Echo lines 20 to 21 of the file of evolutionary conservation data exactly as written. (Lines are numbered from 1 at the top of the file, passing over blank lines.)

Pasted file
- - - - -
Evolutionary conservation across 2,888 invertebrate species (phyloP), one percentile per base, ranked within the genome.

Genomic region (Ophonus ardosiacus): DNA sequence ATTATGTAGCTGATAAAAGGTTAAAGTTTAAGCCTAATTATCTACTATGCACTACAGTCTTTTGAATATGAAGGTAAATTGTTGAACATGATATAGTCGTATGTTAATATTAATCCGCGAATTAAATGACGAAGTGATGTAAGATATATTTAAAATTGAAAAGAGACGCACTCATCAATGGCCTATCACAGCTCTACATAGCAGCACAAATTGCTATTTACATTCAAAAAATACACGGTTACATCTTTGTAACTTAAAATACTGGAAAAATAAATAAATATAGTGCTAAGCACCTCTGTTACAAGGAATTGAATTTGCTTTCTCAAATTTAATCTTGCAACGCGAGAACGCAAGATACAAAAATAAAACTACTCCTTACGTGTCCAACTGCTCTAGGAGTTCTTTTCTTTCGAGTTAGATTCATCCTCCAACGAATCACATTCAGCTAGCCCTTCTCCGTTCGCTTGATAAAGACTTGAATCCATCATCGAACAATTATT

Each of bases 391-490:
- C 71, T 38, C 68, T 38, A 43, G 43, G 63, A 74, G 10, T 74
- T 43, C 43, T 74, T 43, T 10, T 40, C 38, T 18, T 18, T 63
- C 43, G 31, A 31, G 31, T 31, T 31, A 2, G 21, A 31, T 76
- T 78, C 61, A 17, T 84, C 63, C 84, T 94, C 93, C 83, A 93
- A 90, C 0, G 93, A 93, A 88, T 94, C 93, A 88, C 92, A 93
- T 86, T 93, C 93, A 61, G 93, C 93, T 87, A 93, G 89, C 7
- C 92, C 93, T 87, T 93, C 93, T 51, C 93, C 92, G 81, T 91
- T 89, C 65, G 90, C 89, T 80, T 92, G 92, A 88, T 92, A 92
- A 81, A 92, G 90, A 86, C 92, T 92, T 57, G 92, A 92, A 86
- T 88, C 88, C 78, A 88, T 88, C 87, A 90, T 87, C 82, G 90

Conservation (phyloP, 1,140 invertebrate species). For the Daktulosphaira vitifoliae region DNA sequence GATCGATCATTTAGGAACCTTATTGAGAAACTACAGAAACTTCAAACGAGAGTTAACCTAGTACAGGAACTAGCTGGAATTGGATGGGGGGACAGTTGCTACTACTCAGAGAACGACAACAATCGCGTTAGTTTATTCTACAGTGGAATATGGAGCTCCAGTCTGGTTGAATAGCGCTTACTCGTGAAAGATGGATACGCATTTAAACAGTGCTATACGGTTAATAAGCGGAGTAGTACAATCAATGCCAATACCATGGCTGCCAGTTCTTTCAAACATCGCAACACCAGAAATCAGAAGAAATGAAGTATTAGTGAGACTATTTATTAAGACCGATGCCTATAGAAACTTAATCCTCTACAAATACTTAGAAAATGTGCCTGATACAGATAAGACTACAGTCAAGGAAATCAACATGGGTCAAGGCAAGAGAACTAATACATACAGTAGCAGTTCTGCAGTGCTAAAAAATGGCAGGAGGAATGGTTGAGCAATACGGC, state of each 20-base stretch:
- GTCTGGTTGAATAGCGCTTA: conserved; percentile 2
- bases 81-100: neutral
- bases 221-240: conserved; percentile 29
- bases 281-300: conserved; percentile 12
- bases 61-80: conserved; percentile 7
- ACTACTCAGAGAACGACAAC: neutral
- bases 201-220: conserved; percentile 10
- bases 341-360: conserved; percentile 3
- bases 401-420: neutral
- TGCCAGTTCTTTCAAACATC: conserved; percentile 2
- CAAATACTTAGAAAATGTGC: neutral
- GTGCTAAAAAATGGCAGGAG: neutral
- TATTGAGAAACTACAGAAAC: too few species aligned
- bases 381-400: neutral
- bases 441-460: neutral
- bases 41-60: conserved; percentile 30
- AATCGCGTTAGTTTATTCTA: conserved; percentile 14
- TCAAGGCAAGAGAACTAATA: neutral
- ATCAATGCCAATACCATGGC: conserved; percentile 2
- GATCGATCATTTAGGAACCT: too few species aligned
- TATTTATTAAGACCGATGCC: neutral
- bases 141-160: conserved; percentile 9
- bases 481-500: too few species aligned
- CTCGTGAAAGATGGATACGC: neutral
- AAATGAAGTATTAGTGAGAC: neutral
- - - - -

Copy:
- ACTACTCAGAGAACGACAAC: neutral
- bases 201-220: conserved; percentile 10